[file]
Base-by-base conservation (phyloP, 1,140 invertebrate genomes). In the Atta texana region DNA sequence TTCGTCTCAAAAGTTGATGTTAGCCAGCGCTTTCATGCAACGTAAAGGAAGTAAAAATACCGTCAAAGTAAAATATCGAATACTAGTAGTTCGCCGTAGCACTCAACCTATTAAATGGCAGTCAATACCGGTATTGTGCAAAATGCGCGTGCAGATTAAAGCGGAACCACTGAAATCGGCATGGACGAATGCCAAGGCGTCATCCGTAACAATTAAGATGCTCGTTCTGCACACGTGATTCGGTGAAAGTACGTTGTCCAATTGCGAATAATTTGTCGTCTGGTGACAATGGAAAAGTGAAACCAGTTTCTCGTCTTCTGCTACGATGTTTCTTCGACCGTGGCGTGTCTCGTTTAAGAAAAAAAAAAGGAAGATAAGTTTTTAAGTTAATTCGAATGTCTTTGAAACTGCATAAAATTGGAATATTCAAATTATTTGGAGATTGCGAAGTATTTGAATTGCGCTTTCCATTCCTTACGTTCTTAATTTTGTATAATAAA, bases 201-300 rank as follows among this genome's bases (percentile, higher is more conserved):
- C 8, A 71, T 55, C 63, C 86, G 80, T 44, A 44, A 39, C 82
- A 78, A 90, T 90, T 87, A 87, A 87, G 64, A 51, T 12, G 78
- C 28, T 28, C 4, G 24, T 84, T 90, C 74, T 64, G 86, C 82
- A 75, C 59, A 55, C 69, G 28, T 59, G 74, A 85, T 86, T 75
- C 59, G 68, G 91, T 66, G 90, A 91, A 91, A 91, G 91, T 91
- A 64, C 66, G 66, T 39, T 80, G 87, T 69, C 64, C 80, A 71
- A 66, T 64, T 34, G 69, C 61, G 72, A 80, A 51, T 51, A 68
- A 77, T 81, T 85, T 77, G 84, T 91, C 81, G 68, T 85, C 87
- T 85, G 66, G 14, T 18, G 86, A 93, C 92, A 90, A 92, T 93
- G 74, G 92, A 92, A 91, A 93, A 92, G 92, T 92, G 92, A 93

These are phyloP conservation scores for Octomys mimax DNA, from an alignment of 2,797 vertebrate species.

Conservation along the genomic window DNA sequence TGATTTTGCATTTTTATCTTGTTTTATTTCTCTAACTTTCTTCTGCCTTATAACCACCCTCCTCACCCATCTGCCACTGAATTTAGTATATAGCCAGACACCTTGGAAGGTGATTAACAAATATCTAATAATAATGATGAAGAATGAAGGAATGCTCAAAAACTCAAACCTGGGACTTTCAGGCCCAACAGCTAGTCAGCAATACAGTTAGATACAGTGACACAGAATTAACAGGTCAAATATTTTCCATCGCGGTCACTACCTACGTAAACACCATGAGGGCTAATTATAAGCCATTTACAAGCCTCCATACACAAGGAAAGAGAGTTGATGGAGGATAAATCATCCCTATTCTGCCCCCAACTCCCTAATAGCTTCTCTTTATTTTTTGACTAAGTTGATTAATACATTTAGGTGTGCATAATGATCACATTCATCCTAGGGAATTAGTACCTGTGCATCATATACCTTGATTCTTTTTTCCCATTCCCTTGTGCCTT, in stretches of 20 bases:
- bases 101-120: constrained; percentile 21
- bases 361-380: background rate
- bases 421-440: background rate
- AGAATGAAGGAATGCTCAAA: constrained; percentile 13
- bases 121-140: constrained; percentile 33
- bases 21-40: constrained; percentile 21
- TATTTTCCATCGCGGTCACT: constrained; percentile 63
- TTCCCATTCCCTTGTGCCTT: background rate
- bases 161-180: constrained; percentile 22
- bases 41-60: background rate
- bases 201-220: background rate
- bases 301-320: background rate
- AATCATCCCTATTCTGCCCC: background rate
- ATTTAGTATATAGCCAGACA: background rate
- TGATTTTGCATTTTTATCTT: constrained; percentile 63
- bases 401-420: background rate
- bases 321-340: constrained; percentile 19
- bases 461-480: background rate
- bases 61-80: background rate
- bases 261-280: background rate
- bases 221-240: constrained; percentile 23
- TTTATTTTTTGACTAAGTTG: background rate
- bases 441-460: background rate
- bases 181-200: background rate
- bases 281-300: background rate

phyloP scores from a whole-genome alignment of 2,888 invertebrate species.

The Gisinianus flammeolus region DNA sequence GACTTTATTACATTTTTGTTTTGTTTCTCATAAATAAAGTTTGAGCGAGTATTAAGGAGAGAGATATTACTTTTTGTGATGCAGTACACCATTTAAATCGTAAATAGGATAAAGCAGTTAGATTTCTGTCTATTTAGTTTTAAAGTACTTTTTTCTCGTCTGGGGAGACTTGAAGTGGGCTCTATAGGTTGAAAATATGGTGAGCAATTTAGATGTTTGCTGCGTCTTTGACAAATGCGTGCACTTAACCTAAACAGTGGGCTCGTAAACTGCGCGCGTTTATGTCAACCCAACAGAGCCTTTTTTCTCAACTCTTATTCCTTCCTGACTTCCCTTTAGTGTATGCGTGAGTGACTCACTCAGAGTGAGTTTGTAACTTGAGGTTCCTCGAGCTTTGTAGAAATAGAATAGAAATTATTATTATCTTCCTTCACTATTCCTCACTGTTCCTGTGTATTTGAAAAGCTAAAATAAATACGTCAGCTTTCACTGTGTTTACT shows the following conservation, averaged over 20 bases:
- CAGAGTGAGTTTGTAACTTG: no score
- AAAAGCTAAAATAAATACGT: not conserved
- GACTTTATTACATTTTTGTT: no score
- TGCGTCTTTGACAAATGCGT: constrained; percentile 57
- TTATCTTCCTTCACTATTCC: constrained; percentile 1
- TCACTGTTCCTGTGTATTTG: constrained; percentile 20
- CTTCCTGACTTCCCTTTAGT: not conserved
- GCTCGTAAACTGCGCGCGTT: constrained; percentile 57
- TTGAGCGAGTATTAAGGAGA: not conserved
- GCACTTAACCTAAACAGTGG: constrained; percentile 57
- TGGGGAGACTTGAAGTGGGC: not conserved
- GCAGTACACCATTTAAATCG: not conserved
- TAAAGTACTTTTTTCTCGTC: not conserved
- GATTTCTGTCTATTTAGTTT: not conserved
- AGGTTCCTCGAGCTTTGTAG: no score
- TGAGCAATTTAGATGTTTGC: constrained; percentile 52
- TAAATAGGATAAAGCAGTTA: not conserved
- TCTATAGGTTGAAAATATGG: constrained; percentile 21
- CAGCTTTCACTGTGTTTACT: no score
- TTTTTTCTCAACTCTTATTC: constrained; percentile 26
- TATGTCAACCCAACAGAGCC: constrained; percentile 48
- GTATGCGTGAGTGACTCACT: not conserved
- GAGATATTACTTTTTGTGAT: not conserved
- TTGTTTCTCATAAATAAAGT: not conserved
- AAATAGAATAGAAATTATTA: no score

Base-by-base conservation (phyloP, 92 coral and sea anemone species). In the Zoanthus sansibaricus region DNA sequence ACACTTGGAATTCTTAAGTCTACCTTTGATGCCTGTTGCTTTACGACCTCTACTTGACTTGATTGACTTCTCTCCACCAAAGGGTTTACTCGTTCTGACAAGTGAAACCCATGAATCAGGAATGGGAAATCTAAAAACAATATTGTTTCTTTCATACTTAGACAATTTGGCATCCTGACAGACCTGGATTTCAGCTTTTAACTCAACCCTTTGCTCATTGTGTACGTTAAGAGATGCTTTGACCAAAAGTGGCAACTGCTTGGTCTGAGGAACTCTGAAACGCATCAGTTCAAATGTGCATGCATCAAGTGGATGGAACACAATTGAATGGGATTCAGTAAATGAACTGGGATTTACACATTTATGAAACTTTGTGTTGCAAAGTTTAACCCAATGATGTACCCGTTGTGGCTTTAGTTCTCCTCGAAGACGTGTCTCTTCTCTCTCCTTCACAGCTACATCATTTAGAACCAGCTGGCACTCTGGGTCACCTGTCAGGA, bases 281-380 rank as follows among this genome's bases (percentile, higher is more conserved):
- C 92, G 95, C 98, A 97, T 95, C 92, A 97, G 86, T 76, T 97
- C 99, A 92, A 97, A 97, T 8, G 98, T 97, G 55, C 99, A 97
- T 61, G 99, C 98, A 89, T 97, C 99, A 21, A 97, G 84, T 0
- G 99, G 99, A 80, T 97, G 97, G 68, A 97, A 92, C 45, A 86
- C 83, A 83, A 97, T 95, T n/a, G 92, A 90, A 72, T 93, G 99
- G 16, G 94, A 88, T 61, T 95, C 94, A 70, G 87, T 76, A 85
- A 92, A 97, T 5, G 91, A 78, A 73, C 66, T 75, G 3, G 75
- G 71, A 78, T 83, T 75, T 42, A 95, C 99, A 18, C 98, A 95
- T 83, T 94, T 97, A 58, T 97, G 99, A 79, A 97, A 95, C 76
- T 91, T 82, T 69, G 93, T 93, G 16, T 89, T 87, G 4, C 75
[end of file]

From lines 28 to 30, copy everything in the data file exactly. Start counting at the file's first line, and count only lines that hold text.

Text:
- TGATTTTGCATTTTTATCTT: constrained; percentile 63
- bases 401-420: background rate
- bases 321-340: constrained; percentile 19